In addition to the long growing season and pests, Peruvian cotton producers also face other weaknesses such as inefficiencies caused by:

  • Extremely small size of the average producing unit—90 percent of producers farm less than five hectares which prevents them from benefiting from economies of scale.
  • Low yields—the average yield in CY2011 is expected to be 930 kilograms of fiber per hectare as the result of inadequate agricultural practices, including replanting harvested seed and a lack of fertilization.
  • Insufficient credit access—most producers do not have land titles or viable collateral to guarantee a credit line and commercial banks do not risk lending to them. Producers obtain credit from informal lenders at interest rates as high as 8 – 10 percent per month.

Cotton Prices Paid to Farmers

Despite high prices in the past two years, producers still protest against the government for not doing enough to assist them. Producers demand that the government reinstates import duties for imported cotton, establishes subsidize credit for cotton producers and antidumping measures against imported yarn and fabric.


Cotton imports in CY 2011 reached 66,571 MT, of which 66,080 MT were imported from the United States. Due to high international prices the value of cotton imports increased 55 percent in CY 2011, while the volume actually fell 4 percent when compared to CY 2010.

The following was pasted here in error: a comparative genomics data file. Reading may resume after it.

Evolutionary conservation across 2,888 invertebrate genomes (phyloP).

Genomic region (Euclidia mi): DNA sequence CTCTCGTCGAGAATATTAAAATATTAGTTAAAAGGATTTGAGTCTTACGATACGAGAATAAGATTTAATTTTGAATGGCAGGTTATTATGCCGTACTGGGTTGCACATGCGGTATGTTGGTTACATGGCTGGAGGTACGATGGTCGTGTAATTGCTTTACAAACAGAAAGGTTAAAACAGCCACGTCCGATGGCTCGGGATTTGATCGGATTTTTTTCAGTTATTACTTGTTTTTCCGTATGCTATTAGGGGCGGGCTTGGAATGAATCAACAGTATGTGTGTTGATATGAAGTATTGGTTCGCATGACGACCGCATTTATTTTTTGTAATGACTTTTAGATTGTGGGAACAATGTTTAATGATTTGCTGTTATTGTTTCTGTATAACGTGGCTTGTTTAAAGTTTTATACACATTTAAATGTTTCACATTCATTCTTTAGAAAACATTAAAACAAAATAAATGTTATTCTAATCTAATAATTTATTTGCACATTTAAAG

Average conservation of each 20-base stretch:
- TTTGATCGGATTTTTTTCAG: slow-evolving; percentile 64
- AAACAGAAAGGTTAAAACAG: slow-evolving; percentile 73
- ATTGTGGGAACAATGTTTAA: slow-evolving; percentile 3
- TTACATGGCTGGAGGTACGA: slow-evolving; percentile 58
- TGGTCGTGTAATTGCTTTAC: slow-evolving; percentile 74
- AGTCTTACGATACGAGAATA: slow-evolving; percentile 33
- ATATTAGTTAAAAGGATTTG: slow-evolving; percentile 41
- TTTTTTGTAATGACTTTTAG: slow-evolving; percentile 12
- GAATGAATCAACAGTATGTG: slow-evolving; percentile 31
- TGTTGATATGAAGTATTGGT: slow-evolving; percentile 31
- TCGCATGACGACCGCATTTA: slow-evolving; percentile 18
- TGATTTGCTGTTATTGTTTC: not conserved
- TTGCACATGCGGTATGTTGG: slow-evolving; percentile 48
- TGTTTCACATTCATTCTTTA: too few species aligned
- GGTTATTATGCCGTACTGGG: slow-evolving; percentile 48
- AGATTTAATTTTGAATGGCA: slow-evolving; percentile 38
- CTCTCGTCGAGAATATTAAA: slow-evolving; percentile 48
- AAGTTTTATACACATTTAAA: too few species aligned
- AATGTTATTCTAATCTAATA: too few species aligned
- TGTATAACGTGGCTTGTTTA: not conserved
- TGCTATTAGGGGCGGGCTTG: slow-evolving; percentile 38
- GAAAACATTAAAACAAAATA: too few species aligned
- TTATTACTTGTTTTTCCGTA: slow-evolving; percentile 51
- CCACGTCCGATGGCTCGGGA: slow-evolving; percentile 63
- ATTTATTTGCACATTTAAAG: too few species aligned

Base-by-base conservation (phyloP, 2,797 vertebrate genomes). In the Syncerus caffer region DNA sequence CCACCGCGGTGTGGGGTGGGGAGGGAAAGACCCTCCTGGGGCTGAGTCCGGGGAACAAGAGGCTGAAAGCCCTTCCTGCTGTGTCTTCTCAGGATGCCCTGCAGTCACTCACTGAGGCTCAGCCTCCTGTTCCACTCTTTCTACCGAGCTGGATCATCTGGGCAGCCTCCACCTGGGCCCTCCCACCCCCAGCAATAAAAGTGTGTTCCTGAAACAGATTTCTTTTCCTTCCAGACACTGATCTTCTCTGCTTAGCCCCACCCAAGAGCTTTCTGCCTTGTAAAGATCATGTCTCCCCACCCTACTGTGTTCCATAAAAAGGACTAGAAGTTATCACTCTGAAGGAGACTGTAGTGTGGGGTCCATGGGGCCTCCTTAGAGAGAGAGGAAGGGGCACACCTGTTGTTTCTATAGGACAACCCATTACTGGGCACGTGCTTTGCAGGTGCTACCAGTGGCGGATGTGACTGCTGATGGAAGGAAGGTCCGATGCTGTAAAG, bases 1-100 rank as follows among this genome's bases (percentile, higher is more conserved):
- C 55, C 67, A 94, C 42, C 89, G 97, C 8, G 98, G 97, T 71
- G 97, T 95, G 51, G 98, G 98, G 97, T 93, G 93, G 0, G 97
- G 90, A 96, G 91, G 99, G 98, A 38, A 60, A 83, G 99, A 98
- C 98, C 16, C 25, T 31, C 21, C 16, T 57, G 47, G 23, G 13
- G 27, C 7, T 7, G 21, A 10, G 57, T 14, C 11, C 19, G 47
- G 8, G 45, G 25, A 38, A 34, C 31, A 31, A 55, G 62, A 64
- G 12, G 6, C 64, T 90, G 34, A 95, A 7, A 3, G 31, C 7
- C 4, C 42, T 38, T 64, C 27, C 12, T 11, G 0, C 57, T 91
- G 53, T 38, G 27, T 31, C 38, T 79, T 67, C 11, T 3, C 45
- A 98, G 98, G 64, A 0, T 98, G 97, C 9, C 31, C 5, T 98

Yarn imports in CY 2011 were valued at $98.1 million, of which 85 percent was supplied by India, followed by Pakistan and the United States with 5 percent each. Fabric imports in CY 2011 reached $66.6 million. China and Colombia were the lead suppliers with 26 percent each.

Peruvian cotton, yarn and fabric imports have been increasing in the past few years driven by a dynamic textile industry that have also been increasing sales. Peruvian apparel exports in CY 2011 were valued at $1.36 billion, an increase of 27 percent compared to the previous year.

Cotton imports into Peru are assessed 6 percent import duties. Under the U.S.-Peru Trade Promotion agreement, U.S. cotton is granted duty free access.


There is no official government policy to support cotton production in Peru. There have been some efforts by the Exporters Association to promote the quality of Peruvian cotton in foreign countries and to try to set some quality standards.

Credit is one of the most important factors for cotton producers. After the bankruptcy of the Agricultural Bank, a state owned bank that lent subsidize credits without collateral, not a single private credit institution would lend money to the agricultural sector. This has changed somewhat in recent years, as private banks are lending money to agricultural entrepreneurs, but they are too expensive or not available for small producers. Tanguis producers are the most affected by the lack of credit. Due to the long growing period, they need credits to buy inputs and to pay for their expenses until harvesting season.

The ginning industry plays a key role in cotton production; they do not only process raw cotton but also grant financing for inputs, and sometimes, technical assistance to producers.

May 2012